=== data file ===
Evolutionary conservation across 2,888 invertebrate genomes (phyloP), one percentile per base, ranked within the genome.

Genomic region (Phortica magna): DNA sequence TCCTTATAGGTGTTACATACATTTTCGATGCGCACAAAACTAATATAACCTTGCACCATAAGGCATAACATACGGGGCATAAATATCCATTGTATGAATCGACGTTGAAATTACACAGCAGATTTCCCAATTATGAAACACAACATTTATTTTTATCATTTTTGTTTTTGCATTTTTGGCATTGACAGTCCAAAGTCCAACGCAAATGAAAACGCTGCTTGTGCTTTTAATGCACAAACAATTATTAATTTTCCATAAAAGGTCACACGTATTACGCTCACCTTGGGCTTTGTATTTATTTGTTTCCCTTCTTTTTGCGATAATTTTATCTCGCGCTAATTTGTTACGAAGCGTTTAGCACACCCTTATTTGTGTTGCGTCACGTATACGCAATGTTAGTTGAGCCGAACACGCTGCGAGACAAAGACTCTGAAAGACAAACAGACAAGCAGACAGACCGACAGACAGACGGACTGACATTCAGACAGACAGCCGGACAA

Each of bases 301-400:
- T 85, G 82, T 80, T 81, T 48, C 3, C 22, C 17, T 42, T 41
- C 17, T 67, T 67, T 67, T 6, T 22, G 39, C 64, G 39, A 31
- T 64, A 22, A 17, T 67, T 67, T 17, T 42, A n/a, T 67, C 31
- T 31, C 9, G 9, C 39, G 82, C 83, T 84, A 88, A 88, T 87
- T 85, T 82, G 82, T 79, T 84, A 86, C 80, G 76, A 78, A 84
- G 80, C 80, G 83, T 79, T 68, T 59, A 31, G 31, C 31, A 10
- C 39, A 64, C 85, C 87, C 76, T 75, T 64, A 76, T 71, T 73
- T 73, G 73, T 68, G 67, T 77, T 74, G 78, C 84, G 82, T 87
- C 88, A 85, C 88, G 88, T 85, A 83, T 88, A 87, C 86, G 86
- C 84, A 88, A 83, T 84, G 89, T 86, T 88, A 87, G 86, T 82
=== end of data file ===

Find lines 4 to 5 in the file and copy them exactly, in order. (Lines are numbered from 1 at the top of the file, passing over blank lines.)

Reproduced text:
- T 85, G 82, T 80, T 81, T 48, C 3, C 22, C 17, T 42, T 41
- C 17, T 67, T 67, T 67, T 6, T 22, G 39, C 64, G 39, A 31